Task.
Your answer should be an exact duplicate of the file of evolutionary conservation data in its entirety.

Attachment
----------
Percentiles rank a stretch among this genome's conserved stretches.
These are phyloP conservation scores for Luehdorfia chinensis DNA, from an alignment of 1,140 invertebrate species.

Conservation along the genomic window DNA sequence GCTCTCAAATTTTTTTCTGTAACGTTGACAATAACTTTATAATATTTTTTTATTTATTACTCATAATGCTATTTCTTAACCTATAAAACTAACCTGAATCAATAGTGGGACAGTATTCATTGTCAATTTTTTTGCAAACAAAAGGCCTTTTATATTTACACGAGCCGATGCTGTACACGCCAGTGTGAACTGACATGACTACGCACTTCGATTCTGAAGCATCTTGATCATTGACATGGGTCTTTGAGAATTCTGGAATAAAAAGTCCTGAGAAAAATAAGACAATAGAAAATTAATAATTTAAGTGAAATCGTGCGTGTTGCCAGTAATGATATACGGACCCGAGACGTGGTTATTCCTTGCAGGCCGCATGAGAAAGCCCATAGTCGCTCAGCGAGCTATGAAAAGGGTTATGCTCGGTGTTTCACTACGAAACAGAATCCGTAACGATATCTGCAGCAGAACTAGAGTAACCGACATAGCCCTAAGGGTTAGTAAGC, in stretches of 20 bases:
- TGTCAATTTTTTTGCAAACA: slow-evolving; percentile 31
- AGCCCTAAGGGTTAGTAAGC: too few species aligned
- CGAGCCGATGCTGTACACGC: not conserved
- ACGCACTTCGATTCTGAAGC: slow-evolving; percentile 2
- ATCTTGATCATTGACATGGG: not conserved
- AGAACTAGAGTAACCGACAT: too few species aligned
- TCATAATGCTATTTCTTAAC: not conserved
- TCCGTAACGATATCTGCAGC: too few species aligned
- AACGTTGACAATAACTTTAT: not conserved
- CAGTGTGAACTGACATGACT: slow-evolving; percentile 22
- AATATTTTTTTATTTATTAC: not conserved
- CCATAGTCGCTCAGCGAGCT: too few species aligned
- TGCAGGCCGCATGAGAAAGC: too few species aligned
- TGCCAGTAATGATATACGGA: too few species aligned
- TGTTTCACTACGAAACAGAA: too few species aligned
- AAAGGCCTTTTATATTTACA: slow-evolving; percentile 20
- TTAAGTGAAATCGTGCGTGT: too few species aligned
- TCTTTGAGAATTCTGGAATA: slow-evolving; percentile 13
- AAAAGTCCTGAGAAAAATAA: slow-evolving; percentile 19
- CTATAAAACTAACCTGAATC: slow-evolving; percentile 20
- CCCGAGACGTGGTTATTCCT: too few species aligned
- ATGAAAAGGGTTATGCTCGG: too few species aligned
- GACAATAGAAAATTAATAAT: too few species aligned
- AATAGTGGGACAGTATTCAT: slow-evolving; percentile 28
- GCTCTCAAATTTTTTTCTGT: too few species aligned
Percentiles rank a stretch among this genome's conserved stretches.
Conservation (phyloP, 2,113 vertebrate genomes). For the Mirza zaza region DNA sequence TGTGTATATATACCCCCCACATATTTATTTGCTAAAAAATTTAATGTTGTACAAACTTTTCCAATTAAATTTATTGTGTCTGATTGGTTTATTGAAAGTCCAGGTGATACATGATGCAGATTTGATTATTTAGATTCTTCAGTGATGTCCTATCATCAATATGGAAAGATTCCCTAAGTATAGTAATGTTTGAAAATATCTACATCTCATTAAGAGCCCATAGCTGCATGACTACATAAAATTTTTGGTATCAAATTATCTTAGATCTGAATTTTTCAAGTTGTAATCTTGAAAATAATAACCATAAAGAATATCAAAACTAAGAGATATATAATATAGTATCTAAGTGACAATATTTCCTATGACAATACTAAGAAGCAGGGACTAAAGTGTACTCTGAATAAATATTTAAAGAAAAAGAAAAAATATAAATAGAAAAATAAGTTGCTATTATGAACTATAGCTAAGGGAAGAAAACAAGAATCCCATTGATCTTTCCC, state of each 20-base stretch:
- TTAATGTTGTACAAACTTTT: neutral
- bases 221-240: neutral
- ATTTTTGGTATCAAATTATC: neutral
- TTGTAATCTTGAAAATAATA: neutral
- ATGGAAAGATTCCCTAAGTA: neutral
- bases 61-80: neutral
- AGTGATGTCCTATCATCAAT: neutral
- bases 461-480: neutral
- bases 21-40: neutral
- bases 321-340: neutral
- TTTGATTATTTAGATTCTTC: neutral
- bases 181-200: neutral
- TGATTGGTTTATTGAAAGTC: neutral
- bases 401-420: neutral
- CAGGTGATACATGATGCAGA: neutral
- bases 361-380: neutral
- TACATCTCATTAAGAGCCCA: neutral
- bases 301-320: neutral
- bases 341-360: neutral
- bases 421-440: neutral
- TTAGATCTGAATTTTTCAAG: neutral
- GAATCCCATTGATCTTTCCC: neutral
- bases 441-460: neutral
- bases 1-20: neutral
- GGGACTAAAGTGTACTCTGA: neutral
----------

Percentiles rank a stretch among this genome's conserved stretches.
These are phyloP conservation scores for Luehdorfia chinensis DNA, from an alignment of 1,140 invertebrate species.

Conservation along the genomic window DNA sequence GCTCTCAAATTTTTTTCTGTAACGTTGACAATAACTTTATAATATTTTTTTATTTATTACTCATAATGCTATTTCTTAACCTATAAAACTAACCTGAATCAATAGTGGGACAGTATTCATTGTCAATTTTTTTGCAAACAAAAGGCCTTTTATATTTACACGAGCCGATGCTGTACACGCCAGTGTGAACTGACATGACTACGCACTTCGATTCTGAAGCATCTTGATCATTGACATGGGTCTTTGAGAATTCTGGAATAAAAAGTCCTGAGAAAAATAAGACAATAGAAAATTAATAATTTAAGTGAAATCGTGCGTGTTGCCAGTAATGATATACGGACCCGAGACGTGGTTATTCCTTGCAGGCCGCATGAGAAAGCCCATAGTCGCTCAGCGAGCTATGAAAAGGGTTATGCTCGGTGTTTCACTACGAAACAGAATCCGTAACGATATCTGCAGCAGAACTAGAGTAACCGACATAGCCCTAAGGGTTAGTAAGC, in stretches of 20 bases:
- TGTCAATTTTTTTGCAAACA: slow-evolving; percentile 31
- AGCCCTAAGGGTTAGTAAGC: too few species aligned
- CGAGCCGATGCTGTACACGC: not conserved
- ACGCACTTCGATTCTGAAGC: slow-evolving; percentile 2
- ATCTTGATCATTGACATGGG: not conserved
- AGAACTAGAGTAACCGACAT: too few species aligned
- TCATAATGCTATTTCTTAAC: not conserved
- TCCGTAACGATATCTGCAGC: too few species aligned
- AACGTTGACAATAACTTTAT: not conserved
- CAGTGTGAACTGACATGACT: slow-evolving; percentile 22
- AATATTTTTTTATTTATTAC: not conserved
- CCATAGTCGCTCAGCGAGCT: too few species aligned
- TGCAGGCCGCATGAGAAAGC: too few species aligned
- TGCCAGTAATGATATACGGA: too few species aligned
- TGTTTCACTACGAAACAGAA: too few species aligned
- AAAGGCCTTTTATATTTACA: slow-evolving; percentile 20
- TTAAGTGAAATCGTGCGTGT: too few species aligned
- TCTTTGAGAATTCTGGAATA: slow-evolving; percentile 13
- AAAAGTCCTGAGAAAAATAA: slow-evolving; percentile 19
- CTATAAAACTAACCTGAATC: slow-evolving; percentile 20
- CCCGAGACGTGGTTATTCCT: too few species aligned
- ATGAAAAGGGTTATGCTCGG: too few species aligned
- GACAATAGAAAATTAATAAT: too few species aligned
- AATAGTGGGACAGTATTCAT: slow-evolving; percentile 28
- GCTCTCAAATTTTTTTCTGT: too few species aligned
Percentiles rank a stretch among this genome's conserved stretches.
Conservation (phyloP, 2,113 vertebrate genomes). For the Mirza zaza region DNA sequence TGTGTATATATACCCCCCACATATTTATTTGCTAAAAAATTTAATGTTGTACAAACTTTTCCAATTAAATTTATTGTGTCTGATTGGTTTATTGAAAGTCCAGGTGATACATGATGCAGATTTGATTATTTAGATTCTTCAGTGATGTCCTATCATCAATATGGAAAGATTCCCTAAGTATAGTAATGTTTGAAAATATCTACATCTCATTAAGAGCCCATAGCTGCATGACTACATAAAATTTTTGGTATCAAATTATCTTAGATCTGAATTTTTCAAGTTGTAATCTTGAAAATAATAACCATAAAGAATATCAAAACTAAGAGATATATAATATAGTATCTAAGTGACAATATTTCCTATGACAATACTAAGAAGCAGGGACTAAAGTGTACTCTGAATAAATATTTAAAGAAAAAGAAAAAATATAAATAGAAAAATAAGTTGCTATTATGAACTATAGCTAAGGGAAGAAAACAAGAATCCCATTGATCTTTCCC, state of each 20-base stretch:
- TTAATGTTGTACAAACTTTT: neutral
- bases 221-240: neutral
- ATTTTTGGTATCAAATTATC: neutral
- TTGTAATCTTGAAAATAATA: neutral
- ATGGAAAGATTCCCTAAGTA: neutral
- bases 61-80: neutral
- AGTGATGTCCTATCATCAAT: neutral
- bases 461-480: neutral
- bases 21-40: neutral
- bases 321-340: neutral
- TTTGATTATTTAGATTCTTC: neutral
- bases 181-200: neutral
- TGATTGGTTTATTGAAAGTC: neutral
- bases 401-420: neutral
- CAGGTGATACATGATGCAGA: neutral
- bases 361-380: neutral
- TACATCTCATTAAGAGCCCA: neutral
- bases 301-320: neutral
- bases 341-360: neutral
- bases 421-440: neutral
- TTAGATCTGAATTTTTCAAG: neutral
- GAATCCCATTGATCTTTCCC: neutral
- bases 441-460: neutral
- bases 1-20: neutral
- GGGACTAAAGTGTACTCTGA: neutral